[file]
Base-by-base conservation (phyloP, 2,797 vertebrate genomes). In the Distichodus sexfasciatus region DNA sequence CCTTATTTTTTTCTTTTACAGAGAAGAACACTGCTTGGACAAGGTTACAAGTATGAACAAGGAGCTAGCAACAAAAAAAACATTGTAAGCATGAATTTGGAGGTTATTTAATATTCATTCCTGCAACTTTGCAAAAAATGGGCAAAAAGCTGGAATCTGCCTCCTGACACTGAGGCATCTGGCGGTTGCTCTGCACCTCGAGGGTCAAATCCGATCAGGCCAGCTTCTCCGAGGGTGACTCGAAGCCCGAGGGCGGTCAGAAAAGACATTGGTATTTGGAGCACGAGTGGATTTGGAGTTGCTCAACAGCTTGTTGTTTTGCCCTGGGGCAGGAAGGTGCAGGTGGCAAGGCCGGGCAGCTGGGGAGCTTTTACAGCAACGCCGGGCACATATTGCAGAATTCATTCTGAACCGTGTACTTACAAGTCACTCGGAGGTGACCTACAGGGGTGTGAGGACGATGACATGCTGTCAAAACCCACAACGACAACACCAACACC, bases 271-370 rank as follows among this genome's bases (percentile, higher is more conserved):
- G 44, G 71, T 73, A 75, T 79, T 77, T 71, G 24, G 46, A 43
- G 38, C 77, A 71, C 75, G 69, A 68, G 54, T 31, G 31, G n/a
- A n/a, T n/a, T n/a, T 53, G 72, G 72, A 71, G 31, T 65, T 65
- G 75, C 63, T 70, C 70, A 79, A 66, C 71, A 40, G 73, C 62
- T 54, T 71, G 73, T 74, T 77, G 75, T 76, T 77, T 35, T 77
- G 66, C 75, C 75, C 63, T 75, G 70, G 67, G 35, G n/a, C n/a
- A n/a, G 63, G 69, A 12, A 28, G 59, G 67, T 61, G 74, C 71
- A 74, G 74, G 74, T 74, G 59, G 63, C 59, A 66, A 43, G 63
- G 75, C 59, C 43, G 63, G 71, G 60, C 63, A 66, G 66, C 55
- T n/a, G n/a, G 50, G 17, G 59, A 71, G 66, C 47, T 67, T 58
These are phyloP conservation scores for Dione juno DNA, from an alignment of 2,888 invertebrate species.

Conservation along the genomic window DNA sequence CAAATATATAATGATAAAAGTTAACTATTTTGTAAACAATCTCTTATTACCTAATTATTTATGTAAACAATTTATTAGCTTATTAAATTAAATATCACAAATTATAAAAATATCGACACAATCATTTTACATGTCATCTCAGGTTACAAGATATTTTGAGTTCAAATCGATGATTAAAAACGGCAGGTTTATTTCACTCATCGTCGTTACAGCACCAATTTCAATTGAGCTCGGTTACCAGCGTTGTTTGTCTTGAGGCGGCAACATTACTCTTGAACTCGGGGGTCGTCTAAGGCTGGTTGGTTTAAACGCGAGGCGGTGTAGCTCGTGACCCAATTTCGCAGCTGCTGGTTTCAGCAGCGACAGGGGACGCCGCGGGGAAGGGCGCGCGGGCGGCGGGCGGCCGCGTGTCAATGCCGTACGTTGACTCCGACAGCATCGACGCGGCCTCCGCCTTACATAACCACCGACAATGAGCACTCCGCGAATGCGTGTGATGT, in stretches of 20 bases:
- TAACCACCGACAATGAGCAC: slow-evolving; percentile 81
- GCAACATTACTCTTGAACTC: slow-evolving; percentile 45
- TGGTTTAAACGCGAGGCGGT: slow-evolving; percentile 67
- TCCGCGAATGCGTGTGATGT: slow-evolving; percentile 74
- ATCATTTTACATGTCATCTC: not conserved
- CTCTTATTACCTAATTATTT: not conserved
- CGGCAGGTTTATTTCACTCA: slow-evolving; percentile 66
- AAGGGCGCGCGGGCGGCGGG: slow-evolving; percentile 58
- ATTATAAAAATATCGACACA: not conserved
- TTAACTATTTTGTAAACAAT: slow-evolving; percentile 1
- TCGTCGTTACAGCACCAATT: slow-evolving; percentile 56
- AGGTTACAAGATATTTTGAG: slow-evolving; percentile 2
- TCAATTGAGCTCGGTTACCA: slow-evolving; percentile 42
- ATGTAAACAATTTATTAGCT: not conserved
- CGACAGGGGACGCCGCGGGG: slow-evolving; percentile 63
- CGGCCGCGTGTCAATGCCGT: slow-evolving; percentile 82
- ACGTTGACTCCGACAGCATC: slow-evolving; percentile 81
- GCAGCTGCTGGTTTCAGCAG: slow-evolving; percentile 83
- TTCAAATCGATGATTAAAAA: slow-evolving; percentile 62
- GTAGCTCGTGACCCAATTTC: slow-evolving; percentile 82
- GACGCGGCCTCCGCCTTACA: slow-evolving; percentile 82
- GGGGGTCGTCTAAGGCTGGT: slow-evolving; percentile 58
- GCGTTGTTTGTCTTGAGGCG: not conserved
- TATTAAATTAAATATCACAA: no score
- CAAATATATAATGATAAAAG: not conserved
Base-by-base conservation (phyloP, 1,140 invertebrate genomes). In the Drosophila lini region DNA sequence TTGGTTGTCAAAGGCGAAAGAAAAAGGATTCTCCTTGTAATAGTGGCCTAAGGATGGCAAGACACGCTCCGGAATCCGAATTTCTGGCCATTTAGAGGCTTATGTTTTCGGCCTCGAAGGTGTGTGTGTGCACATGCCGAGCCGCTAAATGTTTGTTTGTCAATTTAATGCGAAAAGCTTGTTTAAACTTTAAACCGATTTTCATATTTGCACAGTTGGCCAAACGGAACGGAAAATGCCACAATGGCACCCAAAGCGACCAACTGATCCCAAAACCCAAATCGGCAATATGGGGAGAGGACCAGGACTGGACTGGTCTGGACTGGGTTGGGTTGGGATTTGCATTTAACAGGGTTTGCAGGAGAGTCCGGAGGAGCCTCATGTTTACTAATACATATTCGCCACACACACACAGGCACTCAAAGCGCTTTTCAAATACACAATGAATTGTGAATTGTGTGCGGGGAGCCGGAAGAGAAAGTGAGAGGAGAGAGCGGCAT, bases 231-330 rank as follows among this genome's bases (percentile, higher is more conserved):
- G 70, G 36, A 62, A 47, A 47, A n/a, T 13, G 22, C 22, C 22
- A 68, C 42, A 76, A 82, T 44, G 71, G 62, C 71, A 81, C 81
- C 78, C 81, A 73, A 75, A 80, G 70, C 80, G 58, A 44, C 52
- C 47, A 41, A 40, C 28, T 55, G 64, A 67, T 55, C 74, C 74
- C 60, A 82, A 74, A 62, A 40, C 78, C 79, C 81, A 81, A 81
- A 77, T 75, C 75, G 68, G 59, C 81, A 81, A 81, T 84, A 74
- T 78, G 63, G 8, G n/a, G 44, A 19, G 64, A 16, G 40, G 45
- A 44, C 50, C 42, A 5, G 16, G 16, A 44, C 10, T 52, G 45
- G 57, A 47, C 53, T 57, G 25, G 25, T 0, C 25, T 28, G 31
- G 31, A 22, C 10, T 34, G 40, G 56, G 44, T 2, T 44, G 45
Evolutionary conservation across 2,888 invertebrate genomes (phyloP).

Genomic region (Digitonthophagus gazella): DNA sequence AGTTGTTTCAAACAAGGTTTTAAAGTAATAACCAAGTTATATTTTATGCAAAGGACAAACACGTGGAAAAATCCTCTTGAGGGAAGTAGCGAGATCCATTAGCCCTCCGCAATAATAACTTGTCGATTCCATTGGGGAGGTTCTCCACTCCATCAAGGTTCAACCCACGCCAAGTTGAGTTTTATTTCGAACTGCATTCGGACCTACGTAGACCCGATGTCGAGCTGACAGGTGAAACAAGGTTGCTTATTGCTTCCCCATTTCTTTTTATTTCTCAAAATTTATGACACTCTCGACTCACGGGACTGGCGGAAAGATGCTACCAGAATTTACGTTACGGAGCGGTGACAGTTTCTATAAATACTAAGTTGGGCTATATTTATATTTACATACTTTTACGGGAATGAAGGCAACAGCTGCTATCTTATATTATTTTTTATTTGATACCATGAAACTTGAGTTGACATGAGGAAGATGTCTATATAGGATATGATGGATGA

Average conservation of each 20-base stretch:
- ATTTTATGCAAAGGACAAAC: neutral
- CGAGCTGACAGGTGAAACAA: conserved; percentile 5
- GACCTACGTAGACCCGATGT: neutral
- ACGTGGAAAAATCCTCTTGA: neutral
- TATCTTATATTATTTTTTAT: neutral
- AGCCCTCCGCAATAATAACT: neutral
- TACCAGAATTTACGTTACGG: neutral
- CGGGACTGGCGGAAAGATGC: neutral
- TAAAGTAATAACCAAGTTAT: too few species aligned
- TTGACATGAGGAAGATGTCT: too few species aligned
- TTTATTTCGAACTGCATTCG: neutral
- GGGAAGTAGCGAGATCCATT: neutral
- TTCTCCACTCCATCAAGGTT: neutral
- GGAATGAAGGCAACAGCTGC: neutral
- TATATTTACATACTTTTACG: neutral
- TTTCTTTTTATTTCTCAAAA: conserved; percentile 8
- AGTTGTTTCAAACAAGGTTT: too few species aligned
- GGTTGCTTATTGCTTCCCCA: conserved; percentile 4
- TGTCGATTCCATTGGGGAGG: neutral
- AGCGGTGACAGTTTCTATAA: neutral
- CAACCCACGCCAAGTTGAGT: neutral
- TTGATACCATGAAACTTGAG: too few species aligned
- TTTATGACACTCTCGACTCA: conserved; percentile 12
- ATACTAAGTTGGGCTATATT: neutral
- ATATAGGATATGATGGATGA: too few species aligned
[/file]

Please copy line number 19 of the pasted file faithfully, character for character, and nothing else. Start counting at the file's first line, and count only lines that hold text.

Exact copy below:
- CTCTTATTACCTAATTATTT: not conserved